It’s highly unlikely the sub-freezing weather will damage any of the state’s winter wheat crop, even newly emerged plants, according to a Texas A&M AgriLife Extension Service expert.

“It would have to get pretty darn cold for it to do any damage to the wheat,” said Dr. Clark Neely, AgriLife Extension small grains and oilseed specialist, College Station. “If you have a healthy crop, winter wheat can handle temperatures below zero Fahrenheit prior to vernalization.”

Vernalization refers to a certain number of chilling hours a plant must experience before it switches from vegetative to reproductive growth, he said.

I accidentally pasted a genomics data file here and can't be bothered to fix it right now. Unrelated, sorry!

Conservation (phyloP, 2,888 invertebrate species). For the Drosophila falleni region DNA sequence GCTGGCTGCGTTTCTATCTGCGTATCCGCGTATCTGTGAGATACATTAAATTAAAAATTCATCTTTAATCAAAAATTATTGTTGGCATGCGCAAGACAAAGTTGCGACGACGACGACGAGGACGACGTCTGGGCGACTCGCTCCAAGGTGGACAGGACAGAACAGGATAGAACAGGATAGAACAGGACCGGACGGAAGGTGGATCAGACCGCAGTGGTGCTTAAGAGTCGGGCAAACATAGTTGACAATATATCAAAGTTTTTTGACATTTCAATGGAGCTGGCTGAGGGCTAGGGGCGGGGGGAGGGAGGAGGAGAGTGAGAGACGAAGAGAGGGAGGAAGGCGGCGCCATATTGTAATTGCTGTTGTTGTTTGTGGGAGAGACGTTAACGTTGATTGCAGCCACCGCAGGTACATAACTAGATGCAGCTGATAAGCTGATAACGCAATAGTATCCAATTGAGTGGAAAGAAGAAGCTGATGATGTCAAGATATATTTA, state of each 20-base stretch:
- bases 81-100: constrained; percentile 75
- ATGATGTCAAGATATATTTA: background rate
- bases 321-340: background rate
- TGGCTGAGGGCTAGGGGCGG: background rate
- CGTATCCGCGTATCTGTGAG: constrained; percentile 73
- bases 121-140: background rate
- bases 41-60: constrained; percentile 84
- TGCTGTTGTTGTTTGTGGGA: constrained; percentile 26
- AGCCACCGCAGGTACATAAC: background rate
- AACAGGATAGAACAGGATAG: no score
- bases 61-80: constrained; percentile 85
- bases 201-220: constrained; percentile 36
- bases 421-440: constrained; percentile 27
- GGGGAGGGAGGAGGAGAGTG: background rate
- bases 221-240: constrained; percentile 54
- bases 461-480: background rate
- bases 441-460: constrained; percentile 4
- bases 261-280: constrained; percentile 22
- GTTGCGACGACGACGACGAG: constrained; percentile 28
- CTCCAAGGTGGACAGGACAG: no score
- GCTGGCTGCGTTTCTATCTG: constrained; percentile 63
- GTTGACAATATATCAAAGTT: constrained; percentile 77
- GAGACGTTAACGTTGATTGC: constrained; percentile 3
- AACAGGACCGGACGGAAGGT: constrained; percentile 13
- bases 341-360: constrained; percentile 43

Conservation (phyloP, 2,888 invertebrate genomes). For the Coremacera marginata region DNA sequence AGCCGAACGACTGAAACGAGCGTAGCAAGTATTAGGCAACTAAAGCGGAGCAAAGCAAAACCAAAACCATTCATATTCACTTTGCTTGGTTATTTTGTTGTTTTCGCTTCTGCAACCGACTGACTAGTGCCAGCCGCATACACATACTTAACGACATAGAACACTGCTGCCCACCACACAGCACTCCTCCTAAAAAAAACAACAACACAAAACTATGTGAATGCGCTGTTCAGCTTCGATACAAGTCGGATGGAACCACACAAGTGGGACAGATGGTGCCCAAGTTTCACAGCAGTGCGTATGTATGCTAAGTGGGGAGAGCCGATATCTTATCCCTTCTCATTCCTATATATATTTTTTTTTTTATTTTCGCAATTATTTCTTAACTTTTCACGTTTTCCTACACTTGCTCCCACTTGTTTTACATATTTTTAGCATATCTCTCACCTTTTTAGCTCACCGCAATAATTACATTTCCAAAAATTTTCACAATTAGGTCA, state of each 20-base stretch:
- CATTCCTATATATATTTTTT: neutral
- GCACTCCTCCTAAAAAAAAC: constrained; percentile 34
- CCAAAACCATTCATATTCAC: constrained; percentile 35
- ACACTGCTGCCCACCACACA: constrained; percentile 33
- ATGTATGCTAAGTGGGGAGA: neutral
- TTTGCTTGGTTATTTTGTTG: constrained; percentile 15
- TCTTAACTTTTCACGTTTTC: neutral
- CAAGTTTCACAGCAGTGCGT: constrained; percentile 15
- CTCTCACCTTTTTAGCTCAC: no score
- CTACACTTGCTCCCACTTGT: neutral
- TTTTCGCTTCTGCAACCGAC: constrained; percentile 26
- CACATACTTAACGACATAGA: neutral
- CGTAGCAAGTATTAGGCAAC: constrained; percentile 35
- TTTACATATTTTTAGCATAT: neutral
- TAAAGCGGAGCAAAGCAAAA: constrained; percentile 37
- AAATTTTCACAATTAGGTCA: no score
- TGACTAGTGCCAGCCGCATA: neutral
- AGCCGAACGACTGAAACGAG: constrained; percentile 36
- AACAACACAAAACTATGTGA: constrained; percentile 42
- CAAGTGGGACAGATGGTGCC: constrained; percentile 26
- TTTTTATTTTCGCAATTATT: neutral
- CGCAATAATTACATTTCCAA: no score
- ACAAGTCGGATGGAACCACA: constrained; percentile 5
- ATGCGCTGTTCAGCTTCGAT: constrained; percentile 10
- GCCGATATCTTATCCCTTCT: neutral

Pictured – Recently planted wheat in Texas A&M AgriLife Extension Service trials near College Station showed good emergence and stands.  (Texas A&M AgriLife Extension Service photo by Dr. Clark Neely)


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